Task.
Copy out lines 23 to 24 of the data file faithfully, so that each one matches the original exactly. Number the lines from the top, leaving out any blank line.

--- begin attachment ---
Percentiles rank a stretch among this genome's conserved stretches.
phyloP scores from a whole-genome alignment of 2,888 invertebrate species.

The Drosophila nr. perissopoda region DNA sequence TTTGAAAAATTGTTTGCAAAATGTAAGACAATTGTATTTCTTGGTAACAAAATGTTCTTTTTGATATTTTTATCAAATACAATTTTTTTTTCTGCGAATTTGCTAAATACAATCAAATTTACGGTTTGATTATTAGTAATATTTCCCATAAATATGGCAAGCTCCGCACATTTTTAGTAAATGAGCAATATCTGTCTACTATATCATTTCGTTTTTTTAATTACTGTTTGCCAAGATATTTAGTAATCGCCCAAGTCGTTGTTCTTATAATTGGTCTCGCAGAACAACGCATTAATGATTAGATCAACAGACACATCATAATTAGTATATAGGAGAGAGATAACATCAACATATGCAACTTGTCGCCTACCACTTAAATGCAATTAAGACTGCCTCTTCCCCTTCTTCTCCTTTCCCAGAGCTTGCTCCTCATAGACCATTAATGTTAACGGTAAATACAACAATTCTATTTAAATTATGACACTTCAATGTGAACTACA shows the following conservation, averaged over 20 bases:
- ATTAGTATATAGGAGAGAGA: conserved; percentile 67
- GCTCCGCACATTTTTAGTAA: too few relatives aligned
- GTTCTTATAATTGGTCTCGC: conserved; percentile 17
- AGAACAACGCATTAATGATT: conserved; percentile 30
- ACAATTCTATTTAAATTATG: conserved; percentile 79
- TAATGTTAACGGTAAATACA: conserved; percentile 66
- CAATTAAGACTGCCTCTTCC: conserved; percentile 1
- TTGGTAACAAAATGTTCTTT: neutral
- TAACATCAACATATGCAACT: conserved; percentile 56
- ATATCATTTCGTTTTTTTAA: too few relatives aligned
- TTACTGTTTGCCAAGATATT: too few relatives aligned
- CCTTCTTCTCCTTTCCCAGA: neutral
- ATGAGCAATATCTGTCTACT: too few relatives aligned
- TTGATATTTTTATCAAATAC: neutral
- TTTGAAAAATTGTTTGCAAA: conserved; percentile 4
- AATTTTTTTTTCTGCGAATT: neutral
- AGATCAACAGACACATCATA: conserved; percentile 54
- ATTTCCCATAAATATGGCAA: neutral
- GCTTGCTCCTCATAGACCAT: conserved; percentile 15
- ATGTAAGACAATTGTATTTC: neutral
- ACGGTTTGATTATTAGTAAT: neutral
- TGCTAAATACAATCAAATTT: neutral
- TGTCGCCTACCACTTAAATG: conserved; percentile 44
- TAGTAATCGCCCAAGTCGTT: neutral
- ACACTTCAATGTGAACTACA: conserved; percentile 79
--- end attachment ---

- ATGTAAGACAATTGTATTTC: neutral
- ACGGTTTGATTATTAGTAAT: neutral